How to criticize your employees without demotivating them


So kritisierst du deine Mitarbeiter, ohne sie zu demotivieren


10 Tips for managers


They are part of every manager’s everyday life: Critical discussions with employees. They are unavoidable and important for resolving factual differences or correcting undesirable behavior. But how can you, as a manager, offer criticism without demotivating your employees in the long term?


Follow these 10 tips in your next critical talk:


Tip 1:

Schedule an appointment: Give your employee a chance to get ready to talk to you. For example, say, “Can we talk briefly tomorrow morning at …? It’s about …

Tip 2:

Don’t wait too long: Think in advance about what exactly you want to say to the employee. However, don’t let too much time pass so that the incident is still relevant.

Tip 3:

Be objective: Don’t start the criticism discussion with your employee until you can describe the facts soberly and objectively. Have your emotions under control again.

Tip 4:

Speak plainly: Get to the point quickly. Explain to your employee quickly what the issue is and what exactly has disturbed or angered you.

Tip 5:

Give your employee the chance to speak up. Your employee must also be given the opportunity to describe the situation from their perception. Listen actively to your employee and do not interrupt them. Signal that you have understood his or her point of view. For example, by nodding your head or saying a brief “I understand“. Avoid commenting any excuses.

Tip 6:

Make your expectations clear: Make it clear to your employee what exactly you expect from them. Be specific about what changes in his or her behavior or situation are important to you in the future.

Tip 7:

Let your employee suggest a solution: Perhaps your co-worker has an idea for resolving the situation that both of you can live with. The motivation to achieve the goal will be much better if the suggestion comes from your employee himself. Suggestions for solutions on your part are only necessary if you fear that the employee’s idea is not goal-oriented.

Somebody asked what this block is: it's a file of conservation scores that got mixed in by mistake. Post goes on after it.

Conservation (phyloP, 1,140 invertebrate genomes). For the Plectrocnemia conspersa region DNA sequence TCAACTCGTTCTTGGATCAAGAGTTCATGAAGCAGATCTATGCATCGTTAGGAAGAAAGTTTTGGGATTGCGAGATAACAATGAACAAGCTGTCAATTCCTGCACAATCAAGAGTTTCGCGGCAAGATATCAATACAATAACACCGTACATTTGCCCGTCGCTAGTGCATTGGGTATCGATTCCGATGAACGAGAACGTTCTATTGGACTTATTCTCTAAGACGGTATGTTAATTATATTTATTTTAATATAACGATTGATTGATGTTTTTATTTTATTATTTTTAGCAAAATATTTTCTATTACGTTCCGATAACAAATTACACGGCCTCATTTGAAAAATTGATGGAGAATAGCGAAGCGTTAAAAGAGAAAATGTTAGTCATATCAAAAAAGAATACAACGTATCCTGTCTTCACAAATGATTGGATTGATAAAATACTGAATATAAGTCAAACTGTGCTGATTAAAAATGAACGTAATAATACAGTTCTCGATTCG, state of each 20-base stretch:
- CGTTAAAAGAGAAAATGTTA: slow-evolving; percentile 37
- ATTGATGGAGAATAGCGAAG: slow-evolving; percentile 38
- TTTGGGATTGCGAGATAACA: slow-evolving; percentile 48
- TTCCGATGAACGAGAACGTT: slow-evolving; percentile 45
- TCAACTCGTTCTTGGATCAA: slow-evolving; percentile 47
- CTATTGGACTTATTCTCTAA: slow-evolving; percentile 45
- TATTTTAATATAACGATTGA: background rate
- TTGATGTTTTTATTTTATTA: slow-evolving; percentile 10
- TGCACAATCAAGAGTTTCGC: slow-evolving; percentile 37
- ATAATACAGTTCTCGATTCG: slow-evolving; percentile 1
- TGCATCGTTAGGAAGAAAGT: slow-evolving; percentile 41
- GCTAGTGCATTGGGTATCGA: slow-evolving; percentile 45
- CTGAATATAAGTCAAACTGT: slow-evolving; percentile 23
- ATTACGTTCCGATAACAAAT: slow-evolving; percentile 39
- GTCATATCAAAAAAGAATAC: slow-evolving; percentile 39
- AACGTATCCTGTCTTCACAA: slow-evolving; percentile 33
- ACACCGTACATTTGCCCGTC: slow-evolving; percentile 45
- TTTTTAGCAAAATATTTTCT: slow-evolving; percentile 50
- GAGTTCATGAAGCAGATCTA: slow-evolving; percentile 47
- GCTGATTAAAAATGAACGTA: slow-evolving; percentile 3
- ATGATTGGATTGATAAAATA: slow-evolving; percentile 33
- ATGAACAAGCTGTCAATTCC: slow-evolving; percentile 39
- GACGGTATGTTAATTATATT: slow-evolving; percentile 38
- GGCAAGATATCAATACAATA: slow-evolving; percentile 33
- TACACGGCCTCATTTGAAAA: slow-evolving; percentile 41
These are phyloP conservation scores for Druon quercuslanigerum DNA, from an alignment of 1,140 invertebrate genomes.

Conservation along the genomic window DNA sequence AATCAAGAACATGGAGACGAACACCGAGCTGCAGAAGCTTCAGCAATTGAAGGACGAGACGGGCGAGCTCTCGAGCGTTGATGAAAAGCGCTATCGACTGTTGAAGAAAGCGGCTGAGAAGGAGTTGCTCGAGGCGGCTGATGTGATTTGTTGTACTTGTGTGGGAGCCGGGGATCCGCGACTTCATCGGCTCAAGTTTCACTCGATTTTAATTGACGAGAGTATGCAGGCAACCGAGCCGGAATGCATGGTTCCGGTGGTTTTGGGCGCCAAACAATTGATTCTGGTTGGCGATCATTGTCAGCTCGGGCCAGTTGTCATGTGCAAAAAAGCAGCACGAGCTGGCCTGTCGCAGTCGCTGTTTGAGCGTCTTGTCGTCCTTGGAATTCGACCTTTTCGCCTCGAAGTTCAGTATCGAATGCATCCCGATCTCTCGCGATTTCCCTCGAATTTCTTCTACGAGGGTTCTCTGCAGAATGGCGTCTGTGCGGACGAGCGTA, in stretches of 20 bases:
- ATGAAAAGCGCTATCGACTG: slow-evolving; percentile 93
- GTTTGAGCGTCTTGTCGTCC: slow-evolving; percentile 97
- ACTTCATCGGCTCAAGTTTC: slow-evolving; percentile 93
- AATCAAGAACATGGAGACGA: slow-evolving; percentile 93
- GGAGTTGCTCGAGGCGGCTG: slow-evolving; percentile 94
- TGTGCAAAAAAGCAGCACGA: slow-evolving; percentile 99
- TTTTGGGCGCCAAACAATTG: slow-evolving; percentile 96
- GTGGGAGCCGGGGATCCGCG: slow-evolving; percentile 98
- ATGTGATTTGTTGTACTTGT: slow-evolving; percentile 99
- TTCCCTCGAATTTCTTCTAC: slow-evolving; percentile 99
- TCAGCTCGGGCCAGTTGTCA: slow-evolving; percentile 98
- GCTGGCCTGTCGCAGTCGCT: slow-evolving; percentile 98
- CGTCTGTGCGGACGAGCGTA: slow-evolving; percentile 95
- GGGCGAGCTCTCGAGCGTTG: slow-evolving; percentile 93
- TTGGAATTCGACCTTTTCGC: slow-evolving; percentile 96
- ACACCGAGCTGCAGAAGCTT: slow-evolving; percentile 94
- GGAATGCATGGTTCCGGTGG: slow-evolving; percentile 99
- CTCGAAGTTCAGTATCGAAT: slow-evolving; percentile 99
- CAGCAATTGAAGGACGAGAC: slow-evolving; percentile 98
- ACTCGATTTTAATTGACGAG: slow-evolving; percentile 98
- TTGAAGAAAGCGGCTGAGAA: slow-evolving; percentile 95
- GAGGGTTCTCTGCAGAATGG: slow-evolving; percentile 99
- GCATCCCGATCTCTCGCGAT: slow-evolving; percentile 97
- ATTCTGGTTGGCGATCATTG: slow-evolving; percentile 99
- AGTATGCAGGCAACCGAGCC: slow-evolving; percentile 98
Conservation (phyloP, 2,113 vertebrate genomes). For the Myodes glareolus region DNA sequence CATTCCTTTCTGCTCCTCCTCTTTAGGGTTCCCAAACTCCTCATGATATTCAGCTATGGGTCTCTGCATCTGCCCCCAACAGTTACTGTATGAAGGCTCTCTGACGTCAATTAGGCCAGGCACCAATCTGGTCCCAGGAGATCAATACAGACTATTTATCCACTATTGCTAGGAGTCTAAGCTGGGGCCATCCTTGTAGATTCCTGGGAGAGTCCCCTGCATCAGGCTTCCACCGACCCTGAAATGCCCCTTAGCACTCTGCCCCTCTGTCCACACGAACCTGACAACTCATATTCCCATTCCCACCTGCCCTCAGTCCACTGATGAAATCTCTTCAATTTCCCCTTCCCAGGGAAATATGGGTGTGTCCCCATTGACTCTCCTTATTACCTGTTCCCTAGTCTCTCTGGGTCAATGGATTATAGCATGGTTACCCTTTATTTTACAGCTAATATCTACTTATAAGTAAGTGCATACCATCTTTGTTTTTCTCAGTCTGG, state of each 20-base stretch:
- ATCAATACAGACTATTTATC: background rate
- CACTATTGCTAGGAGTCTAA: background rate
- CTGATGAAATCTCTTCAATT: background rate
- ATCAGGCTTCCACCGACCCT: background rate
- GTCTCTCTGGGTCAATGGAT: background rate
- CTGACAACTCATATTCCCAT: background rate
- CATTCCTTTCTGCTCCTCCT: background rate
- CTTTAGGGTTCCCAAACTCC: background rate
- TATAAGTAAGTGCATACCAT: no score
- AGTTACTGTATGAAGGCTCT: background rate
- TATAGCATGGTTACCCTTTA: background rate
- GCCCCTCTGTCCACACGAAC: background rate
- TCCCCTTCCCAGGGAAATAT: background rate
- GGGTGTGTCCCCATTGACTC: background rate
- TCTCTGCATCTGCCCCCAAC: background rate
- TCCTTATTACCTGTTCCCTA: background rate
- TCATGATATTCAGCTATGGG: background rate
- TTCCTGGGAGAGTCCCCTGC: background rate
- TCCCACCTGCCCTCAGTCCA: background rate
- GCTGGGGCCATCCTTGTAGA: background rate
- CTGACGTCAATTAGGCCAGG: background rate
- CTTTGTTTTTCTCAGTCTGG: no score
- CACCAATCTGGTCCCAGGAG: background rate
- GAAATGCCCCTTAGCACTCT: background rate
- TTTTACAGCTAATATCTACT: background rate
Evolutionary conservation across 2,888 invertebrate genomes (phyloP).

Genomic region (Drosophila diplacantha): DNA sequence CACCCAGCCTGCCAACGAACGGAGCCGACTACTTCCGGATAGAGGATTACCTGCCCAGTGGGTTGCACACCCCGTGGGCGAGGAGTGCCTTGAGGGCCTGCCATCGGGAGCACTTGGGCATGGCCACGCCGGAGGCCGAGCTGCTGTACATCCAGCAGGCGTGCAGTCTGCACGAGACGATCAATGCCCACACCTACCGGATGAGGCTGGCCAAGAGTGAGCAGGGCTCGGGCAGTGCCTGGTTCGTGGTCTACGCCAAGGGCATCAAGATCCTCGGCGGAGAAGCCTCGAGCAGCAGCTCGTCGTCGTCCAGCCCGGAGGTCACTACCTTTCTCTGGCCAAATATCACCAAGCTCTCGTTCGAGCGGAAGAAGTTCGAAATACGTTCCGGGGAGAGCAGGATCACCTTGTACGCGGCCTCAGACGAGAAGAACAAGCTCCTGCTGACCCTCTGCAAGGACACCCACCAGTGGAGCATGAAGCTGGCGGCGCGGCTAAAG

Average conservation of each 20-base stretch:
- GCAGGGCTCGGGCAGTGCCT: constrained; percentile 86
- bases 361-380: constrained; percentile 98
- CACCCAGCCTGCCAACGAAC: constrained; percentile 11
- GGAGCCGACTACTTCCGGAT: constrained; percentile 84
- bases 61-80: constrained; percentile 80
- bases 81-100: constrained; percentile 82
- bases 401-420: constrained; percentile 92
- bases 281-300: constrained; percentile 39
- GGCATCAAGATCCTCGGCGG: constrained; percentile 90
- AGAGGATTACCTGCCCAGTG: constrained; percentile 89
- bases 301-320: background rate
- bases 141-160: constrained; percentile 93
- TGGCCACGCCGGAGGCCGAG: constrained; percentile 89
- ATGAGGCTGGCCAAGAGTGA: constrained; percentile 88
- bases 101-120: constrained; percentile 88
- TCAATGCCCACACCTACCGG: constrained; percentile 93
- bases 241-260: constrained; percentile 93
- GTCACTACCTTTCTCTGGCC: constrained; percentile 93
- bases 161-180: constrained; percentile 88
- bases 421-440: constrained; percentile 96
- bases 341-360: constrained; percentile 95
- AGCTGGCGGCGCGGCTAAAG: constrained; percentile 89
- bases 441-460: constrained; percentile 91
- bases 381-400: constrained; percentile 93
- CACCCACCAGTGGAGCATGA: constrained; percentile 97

Tip 8:

Come to a common result: Write down what exactly the result of the discussion is and what goals are to be pursued in the future. Make sure that the employee has understood everything in order to clear up any misunderstandings.

Tip 9:

Do not unnecessarily prolong the discussion: Make sure that the criticism discussion does not last longer than 10 minutes, as the situation is anything but pleasant for both parties.

Tip 10:

Make sure the outcome of the conversation is positive: Don’t leave without saying some words of appreciation to the employee. This can be praise or mentioning a good quality that sets this employee apart, such as “I want you to know that I really appreciate your creativity and am glad to have you on the team.”

If you follow these tips, chances are the conversation will have a constructive outcome and clear the way for the change you wanted to achieve. Good luck!

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